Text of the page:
I wish I could say I've found something really profound to share. I guess the profound thing is the lack of profoundness? Um, let me explain that one.
As I have found myself more physically able to pick up my insane schedule again, I have found myself focusing less and less on God, less intentional about devotions. And what have I learned? Nothing! That's my point exactly.
When we take away our focus from the one who we should be glorifying, we often end up glorifying ourselves instead. And we know how that ends up: it's like building our foundation on sand instead of the bedrock it should be on. It only takes one little event to knock everything you've carefully–but foolishly–constructed to come tumbling down.
I confess to having been extremely consumed with running lately. I would intentionally use it as a time of worship, but I admit I've been distracted on my runs. My goal with running has always been as something that is part of a balanced, healthy lifestyle, sort of like a healthy prescription (runners know it can totally be like a drug, and addicting!). I wanted to be running and training in a way I could keep up my whole life. Have I always achieved that goal? Not so much. This time around, I thought it would be BRILLIANT of me to change up my stride two weeks before a race (despite frequent advice from my =PR= Running coach to never try anything new right before a race). I was faster, it felt more comfortable...right up until I couldn't walk. Race day, instead of it being a glorious debut, I was in pain the entire time. The heart was AWESOME, and stayed in a comfortable zone the entire 10-miler. Instead, I literally limped along for 10 miles at a 12:24 pace - a minute behind my last long run.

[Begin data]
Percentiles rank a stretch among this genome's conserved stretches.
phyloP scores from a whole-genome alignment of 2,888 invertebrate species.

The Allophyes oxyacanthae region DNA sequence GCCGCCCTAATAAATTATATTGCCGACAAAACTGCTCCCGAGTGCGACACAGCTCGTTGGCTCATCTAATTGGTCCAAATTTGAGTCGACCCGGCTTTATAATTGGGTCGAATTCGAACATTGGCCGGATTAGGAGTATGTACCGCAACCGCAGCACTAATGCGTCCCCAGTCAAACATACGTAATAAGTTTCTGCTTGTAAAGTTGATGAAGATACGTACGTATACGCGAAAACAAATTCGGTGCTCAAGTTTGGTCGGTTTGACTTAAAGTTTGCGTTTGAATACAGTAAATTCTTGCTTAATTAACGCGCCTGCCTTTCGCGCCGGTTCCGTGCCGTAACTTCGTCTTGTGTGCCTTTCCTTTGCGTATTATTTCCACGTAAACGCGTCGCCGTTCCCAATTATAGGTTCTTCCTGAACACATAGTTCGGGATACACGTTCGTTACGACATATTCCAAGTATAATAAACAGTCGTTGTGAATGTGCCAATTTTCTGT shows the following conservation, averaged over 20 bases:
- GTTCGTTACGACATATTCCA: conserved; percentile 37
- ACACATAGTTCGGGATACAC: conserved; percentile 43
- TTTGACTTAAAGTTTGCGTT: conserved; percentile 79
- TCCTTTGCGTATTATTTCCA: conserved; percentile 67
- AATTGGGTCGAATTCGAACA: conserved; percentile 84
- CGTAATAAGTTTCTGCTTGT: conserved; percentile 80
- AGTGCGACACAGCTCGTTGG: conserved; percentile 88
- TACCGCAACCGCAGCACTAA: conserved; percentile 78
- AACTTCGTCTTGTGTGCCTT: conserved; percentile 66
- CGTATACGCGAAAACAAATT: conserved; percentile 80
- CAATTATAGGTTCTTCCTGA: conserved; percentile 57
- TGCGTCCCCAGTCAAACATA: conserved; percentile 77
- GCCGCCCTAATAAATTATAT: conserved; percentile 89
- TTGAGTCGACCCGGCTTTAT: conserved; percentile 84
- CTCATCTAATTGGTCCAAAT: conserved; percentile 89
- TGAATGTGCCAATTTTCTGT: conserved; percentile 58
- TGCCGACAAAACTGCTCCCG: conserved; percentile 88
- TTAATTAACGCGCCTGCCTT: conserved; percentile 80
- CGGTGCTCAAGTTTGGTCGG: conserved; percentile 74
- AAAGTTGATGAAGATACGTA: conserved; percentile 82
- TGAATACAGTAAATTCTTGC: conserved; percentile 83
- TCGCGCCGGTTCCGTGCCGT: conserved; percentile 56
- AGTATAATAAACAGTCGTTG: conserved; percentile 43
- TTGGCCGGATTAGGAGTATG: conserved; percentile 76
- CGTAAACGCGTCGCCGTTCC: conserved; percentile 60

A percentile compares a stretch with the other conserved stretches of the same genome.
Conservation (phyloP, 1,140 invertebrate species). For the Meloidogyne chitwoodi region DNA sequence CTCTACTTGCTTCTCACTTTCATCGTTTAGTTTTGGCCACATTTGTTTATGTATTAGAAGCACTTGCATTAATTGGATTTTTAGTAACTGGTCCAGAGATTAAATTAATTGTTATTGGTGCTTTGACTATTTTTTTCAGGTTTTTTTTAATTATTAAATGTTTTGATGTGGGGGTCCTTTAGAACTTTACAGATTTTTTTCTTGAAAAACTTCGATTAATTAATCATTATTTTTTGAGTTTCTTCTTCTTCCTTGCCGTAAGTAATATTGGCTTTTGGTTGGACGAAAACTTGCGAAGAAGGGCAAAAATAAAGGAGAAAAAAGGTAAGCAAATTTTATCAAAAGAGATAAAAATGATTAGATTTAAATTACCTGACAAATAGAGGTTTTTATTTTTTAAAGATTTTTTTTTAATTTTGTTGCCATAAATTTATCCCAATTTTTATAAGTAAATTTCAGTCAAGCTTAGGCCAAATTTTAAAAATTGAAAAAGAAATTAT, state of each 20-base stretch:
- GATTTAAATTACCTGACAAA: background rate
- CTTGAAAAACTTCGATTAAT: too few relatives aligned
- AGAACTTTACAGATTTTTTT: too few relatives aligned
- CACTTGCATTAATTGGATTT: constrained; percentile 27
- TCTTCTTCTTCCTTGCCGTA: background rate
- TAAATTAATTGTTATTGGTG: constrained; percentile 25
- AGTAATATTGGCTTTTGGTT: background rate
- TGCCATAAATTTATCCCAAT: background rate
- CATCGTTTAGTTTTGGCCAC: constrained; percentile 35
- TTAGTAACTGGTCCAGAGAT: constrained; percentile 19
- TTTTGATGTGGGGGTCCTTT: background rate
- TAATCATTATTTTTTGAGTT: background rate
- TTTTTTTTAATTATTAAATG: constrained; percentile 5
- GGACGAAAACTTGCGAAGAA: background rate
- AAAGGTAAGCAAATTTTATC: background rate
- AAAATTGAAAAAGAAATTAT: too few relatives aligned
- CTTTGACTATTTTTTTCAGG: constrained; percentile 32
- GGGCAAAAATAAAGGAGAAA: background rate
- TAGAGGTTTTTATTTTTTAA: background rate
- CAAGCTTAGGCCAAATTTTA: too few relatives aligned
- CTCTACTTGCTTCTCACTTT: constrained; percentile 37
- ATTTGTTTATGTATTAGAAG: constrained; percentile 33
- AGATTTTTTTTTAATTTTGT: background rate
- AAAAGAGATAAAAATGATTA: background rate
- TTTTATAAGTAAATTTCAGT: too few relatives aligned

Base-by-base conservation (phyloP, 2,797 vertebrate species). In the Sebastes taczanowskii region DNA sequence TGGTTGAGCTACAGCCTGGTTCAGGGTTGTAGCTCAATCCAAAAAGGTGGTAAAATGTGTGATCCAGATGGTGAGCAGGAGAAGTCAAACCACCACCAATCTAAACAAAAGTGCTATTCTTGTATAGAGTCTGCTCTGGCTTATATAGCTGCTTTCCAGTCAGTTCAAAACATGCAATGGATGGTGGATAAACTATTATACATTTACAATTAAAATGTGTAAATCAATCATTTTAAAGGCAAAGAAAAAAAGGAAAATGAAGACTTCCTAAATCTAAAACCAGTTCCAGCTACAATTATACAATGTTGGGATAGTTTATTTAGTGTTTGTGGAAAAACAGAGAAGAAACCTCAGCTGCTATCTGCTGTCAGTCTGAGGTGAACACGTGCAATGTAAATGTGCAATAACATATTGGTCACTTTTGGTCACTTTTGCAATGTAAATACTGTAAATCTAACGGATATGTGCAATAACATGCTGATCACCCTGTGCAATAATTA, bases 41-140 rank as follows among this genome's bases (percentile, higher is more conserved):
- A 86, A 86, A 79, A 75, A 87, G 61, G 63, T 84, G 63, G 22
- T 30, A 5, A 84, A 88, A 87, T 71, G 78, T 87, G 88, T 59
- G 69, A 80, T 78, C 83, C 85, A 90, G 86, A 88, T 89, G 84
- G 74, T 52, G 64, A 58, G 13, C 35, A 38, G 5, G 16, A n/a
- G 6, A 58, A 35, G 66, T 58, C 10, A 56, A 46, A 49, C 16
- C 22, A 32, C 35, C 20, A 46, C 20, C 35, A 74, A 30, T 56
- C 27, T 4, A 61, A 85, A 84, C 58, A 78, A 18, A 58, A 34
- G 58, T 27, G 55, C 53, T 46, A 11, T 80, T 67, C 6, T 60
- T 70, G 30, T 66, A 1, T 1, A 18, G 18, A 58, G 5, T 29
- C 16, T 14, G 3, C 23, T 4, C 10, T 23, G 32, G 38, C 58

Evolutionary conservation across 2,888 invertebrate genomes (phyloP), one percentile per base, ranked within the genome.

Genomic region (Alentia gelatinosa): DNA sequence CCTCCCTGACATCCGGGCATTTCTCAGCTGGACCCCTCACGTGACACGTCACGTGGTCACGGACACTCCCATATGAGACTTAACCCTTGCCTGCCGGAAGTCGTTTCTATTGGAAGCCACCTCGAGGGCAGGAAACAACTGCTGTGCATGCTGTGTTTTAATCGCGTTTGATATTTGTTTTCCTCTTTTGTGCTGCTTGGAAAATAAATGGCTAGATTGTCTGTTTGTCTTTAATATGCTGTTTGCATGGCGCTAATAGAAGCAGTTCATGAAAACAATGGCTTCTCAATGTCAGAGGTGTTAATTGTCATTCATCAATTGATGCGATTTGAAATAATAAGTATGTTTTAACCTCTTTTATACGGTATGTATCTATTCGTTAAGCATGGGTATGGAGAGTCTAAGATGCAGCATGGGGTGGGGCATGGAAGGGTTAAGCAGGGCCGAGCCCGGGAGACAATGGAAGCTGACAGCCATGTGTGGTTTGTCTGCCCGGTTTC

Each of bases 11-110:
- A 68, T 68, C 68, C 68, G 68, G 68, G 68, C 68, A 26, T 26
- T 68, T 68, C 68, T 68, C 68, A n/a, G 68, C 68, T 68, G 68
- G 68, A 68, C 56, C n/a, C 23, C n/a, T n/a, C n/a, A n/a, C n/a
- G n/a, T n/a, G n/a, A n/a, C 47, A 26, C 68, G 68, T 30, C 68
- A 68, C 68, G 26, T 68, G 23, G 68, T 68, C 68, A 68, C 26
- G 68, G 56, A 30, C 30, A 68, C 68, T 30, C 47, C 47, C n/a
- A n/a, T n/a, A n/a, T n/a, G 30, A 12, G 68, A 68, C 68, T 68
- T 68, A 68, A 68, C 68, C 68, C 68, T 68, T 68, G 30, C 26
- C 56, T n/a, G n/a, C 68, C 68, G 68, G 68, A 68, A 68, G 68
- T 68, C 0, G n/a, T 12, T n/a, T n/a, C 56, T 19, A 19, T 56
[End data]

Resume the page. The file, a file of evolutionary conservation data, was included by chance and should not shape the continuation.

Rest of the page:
If I were to look at this with a me-perspective, I am tempted to be disappointed and frustrated. But I am determined to keep this race in perspective with all that God has blessed me with, especially over the past 5 months. It's amazing (and quite humbling) that 5 months after open-heart surgery I race 10 miles, even more so that the trouble that bothers me race day isn't the heart, but a stupid left hip I injured due to my pride. It's also promising.. which I think is a weird word to use considering I'm injured and my 'short-term' outlook isn't sunny. But it's promising in the sense that He's given me a big, healthy heart and the ability to run again.
It really is a GIFT to be running again, and the only one who can take that away is me - through trying to run on my own, and not by His grace.
"Not to us, O LORD, not to us but to your name be the glory, because of your love and faithfulness." Psalm 115:1